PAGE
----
France rules out New Caledonia referendums for five years


The French government says it won’t organise another referendum in New Caledonia during the president’s current five-year term.

A year ago, then-overseas minister Sebastien Lecornu said he planned to have a vote on a new statute for New Caledonia by June 2023.

This was after last December’s third independence referendum rejected the option of full sovereignty.

The vote concluded the decolonisation process under the terms of the 1998 Noumea Accord, but after the rejection of independence, the Accord requires all parties concerned to discuss a way forward.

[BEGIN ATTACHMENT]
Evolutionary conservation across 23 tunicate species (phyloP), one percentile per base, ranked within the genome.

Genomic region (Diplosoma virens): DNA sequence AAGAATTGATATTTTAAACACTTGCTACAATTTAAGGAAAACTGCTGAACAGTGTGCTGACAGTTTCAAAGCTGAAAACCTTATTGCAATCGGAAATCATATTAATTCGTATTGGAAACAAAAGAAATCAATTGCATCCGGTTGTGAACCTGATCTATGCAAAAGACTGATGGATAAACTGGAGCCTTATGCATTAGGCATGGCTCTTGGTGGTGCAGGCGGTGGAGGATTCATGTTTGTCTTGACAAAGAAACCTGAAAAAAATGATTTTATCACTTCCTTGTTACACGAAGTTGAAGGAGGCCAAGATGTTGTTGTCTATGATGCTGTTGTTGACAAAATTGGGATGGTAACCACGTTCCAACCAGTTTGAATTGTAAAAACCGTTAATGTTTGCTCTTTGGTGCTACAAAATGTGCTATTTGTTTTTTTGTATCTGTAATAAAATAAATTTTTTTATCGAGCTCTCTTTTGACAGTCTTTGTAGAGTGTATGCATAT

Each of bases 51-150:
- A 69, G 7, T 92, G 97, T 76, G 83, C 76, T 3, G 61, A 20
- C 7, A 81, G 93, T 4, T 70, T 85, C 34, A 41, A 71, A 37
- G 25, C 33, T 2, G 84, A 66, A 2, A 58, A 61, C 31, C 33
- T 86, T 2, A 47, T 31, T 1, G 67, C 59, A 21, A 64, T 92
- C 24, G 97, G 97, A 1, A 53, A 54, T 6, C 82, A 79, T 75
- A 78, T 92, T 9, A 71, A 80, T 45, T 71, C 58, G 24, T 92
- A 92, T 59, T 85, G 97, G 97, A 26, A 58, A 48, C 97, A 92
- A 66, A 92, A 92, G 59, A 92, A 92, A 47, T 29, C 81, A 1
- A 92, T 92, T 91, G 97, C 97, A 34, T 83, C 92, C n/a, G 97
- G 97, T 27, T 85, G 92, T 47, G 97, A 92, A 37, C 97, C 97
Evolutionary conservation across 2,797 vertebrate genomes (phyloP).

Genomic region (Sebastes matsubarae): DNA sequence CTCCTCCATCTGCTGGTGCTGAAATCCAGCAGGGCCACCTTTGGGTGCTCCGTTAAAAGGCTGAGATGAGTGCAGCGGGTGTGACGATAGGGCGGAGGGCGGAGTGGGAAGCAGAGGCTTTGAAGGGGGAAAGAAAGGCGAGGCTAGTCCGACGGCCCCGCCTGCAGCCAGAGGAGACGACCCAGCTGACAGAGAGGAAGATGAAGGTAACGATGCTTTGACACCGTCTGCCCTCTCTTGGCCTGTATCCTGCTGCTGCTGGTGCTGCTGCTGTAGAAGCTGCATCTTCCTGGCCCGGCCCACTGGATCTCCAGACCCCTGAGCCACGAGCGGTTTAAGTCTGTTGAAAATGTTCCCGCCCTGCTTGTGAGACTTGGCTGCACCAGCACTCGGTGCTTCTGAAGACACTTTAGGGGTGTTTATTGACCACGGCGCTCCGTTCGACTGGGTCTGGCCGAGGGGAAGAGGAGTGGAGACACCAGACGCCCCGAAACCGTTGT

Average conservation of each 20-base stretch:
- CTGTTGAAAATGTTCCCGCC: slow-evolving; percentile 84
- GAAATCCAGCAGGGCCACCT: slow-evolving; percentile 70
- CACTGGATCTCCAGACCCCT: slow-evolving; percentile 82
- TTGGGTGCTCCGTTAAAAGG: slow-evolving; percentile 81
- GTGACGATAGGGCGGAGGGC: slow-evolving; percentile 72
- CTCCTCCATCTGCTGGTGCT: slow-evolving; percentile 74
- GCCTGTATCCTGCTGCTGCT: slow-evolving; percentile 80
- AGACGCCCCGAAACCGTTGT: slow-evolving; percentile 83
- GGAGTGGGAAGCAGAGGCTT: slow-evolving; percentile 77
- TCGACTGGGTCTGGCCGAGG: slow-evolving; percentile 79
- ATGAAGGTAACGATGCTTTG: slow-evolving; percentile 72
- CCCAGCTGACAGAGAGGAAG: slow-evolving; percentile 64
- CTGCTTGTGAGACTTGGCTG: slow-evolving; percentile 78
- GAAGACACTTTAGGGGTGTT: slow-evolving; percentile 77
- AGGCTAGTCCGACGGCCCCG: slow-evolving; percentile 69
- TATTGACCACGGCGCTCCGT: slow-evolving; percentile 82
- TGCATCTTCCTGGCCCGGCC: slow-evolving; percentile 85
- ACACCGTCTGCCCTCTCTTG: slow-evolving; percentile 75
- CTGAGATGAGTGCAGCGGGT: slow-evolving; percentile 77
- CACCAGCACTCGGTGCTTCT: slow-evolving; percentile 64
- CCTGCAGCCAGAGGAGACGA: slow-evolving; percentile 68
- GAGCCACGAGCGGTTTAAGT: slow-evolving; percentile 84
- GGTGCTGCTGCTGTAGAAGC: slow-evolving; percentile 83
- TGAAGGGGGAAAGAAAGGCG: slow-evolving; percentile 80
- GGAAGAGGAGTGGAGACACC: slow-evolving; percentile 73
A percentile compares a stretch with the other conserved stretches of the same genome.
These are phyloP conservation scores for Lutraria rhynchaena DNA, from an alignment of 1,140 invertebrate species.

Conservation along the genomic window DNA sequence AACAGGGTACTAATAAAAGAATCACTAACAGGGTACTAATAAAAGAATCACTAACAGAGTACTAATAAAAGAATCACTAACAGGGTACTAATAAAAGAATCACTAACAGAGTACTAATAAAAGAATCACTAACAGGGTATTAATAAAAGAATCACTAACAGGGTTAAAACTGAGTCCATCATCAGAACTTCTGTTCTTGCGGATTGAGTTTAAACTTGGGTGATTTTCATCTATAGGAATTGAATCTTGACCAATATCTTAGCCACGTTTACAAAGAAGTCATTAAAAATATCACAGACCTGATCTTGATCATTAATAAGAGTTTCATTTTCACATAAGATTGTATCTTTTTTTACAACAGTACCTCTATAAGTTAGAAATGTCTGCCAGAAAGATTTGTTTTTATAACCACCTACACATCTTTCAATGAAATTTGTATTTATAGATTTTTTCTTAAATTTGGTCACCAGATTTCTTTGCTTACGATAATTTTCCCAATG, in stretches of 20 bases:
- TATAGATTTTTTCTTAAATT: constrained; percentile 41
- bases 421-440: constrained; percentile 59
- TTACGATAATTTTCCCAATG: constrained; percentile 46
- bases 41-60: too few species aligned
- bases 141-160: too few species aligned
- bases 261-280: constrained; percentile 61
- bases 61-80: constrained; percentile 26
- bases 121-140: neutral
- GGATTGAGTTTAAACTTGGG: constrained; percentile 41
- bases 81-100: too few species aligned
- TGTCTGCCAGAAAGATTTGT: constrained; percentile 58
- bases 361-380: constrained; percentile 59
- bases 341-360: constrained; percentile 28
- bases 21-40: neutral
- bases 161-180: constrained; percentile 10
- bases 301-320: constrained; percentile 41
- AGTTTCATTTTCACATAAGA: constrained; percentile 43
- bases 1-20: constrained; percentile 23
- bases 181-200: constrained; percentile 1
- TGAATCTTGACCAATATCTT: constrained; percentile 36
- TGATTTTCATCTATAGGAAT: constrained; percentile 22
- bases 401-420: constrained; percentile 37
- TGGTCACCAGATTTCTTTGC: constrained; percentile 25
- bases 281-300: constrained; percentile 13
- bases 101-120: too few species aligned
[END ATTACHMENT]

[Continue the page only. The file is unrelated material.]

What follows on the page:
The pro-independence parties refuse to recognise the last referendum result and seek talks with Paris next year to secure a timetable to attain independence.

Talks on a new statute are yet to be launched, but speaking in the French National Assembly, interior minister Gerald Darmanin ruled out any further voting on the issue for five years.

Two weeks ago, Darmanin ruled out a replacement independence referendum, saying there would be “no rematch” but conceded that the French constitution gave New Caledonia the right to self-determination.

While in New Caledonia he also said it was up to the French state to reach out to those in New Caledonia who have voted against the territory staying with France.